By Topic

Practical computer vision: Example techniques and challenges

Sign In

Cookies must be enabled to login.After enabling cookies , please use refresh or reload or ctrl+f5 on the browser for the login options.

Formats Non-Member Member
$31 $31
Learn how you can qualify for the best price for this item!
Become an IEEE Member or Subscribe to
IEEE Xplore for exclusive pricing!
close button

puzzle piece

IEEE membership options for an individual and IEEE Xplore subscriptions for an organization offer the most affordable access to essential journal articles, conference papers, standards, eBooks, and eLearning courses.

Learn more about:

IEEE membership

IEEE Xplore subscriptions

10 Author(s)
Pankanti, S. ; IBM Research Division, Thomas J. Watson Research Center, New York, USA ; Brown, L. ; Connell, J. ; Datta, A.
more authors

Humans, as well as many living organisms, are gifted with the power of “seeing” and “understanding” the environment around them using their eyes. The ease with which humans process and understand the visual world is very deceiving and often prompts us to underestimate the effort and methods needed to build practical, effective, and inexpensive computer vision systems. In essence, humans have a 500-million-year head start due to evolution; it is extremely difficult at this point to build a computer vision system that has the abilities of a three-year-old child. However, by confining ourselves to particular domains, we can often find shortcuts to solve particular problems. This paper illustrates a number of such solutions in various areas developed by our group at IBM. These include object finding for video surveillance, person identification via biometrics, inspection of manufactured items along railways, and scene understanding for driver assistance, as well as object recognition and motion interpretation for retail stores. We discuss the real-world constraints for each system and describe how we overcame the irksome variability inherent in each task. By further analyzing such successful systems and comparing them to each other, we can come to understand the common underlying problems and thus start to extend our initially limited areas of competence into a more general-purpose vision toolkit. This paper concludes with a set of challenging unresolved problems that if solved could spur great progress in practical computer vision.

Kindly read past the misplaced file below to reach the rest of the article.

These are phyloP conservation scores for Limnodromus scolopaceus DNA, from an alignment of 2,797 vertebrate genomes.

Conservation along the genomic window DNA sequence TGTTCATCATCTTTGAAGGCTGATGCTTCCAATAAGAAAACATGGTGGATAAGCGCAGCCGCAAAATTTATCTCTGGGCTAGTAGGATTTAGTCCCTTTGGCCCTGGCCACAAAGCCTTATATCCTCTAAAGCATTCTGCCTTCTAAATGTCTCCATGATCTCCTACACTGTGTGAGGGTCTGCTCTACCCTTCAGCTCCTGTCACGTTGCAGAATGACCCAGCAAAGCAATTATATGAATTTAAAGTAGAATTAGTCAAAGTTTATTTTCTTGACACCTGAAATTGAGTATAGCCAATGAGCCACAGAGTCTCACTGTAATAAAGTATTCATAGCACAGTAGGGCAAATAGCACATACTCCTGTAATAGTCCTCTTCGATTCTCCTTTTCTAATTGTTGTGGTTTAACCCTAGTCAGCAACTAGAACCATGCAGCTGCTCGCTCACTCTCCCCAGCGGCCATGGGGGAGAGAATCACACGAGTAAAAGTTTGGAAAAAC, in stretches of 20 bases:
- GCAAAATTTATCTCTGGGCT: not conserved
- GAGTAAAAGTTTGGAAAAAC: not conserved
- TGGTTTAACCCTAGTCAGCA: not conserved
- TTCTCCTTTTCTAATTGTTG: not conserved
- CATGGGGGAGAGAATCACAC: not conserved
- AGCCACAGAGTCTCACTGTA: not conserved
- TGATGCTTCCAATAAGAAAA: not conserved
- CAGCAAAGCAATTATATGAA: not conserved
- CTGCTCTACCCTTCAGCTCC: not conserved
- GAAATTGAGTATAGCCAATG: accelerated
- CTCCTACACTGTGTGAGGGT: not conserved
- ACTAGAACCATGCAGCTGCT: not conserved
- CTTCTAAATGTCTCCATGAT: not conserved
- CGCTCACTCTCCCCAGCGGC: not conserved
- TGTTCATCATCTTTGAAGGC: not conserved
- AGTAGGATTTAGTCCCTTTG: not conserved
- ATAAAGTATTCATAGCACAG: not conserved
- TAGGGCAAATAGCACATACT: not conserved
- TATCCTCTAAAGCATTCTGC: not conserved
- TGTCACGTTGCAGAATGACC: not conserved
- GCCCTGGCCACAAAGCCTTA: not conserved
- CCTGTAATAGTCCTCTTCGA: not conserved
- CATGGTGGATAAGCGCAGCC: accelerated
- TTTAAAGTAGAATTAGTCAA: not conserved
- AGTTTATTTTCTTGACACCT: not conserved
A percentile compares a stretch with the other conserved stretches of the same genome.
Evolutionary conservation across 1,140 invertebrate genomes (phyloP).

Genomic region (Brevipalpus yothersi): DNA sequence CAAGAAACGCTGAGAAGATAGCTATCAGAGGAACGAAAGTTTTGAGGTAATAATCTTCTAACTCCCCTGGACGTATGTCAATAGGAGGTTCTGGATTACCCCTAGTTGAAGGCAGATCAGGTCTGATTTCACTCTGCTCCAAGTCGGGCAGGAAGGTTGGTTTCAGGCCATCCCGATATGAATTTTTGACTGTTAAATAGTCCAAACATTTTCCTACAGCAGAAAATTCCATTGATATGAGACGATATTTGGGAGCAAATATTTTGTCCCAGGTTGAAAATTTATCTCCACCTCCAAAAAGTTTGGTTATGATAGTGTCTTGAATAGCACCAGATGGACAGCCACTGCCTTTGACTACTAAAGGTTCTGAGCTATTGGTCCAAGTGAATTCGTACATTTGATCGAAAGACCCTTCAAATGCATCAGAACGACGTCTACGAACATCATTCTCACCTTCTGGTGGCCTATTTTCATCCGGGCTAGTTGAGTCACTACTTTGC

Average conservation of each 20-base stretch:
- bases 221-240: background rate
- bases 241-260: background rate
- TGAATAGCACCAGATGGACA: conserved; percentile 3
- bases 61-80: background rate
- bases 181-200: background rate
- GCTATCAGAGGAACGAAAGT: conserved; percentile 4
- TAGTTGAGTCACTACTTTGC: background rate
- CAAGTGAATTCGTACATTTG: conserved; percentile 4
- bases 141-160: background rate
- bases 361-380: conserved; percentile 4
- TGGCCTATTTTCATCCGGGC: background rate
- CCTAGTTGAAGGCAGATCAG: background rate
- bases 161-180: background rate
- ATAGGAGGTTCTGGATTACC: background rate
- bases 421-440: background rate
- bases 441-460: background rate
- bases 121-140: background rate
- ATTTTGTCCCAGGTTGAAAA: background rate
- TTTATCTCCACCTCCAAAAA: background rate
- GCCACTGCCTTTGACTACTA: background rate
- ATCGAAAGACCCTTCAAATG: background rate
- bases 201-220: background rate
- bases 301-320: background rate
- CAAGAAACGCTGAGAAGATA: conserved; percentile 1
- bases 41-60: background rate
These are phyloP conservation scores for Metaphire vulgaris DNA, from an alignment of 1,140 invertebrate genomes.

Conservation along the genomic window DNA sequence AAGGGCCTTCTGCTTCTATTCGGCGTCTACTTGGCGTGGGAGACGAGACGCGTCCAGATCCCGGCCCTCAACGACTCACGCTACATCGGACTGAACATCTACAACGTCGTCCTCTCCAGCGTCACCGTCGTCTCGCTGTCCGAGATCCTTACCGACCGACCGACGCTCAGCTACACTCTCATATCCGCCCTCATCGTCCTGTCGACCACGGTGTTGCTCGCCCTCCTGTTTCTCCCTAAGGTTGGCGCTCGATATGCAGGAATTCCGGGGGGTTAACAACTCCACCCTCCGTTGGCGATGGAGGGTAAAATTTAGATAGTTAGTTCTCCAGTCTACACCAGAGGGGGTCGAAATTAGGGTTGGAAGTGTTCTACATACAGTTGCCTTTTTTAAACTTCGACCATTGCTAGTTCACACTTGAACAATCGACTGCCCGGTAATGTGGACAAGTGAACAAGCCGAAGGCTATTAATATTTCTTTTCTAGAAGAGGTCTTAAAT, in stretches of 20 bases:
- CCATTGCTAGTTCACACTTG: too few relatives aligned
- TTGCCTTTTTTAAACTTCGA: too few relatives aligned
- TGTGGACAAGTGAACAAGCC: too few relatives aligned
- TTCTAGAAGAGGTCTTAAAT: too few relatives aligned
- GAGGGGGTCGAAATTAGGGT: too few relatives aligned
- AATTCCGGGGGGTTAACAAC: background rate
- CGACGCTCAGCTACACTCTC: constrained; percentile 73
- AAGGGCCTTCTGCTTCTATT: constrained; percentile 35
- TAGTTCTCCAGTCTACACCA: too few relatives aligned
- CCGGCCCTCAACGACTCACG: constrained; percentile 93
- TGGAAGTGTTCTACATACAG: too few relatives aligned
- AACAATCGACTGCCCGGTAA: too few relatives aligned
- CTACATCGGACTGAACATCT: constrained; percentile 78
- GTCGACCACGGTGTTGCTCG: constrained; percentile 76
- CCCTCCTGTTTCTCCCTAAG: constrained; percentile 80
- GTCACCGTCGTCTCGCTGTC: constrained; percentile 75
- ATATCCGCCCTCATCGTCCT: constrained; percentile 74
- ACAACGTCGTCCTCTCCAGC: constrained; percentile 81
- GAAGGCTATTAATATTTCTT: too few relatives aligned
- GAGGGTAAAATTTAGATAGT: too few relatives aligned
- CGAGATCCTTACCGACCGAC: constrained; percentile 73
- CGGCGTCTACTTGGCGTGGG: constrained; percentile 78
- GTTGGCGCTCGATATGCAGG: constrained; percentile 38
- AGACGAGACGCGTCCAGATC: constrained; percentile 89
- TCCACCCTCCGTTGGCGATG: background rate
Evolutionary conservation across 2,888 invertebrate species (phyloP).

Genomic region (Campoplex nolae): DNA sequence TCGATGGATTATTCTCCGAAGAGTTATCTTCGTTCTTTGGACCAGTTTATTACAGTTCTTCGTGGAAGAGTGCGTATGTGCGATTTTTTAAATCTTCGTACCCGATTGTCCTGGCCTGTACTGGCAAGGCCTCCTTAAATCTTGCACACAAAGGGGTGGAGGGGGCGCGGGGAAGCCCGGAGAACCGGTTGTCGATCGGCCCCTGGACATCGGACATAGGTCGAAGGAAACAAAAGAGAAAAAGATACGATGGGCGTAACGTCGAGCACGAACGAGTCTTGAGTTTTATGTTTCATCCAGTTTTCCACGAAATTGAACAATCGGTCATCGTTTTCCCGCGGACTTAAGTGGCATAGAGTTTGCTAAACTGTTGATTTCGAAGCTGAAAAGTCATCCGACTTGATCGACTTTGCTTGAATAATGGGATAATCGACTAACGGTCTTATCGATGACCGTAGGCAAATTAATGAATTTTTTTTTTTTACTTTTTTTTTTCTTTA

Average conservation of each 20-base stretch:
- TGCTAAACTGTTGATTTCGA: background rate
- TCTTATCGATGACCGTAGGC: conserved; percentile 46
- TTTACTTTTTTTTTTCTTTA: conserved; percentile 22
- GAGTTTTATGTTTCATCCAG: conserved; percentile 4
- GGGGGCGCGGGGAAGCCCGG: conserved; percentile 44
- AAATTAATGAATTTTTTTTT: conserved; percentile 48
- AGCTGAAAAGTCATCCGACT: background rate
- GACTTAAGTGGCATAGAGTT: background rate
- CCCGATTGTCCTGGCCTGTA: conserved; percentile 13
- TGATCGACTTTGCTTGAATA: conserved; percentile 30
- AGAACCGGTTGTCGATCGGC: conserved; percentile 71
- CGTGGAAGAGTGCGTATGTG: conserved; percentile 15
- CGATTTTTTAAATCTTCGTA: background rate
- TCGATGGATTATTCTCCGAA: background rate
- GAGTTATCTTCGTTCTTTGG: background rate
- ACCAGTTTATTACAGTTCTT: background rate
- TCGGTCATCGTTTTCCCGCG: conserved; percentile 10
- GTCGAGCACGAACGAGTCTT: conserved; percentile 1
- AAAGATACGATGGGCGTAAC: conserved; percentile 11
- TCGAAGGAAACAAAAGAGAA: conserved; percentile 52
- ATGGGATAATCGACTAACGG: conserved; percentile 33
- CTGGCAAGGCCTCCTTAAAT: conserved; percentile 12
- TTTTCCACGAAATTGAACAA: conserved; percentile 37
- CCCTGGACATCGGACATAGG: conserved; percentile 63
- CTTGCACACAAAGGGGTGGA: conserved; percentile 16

Note: The Institute of Electrical and Electronics Engineers, Incorporated is distributing this Article with permission of the International Business Machines Corporation (IBM) who is the exclusive owner. The recipient of this Article may not assign, sublicense, lease, rent or otherwise transfer, reproduce, prepare derivative works, publicly display or perform, or distribute the Article.  

Published in:

IBM Journal of Research and Development  (Volume:55 ,  Issue: 5 )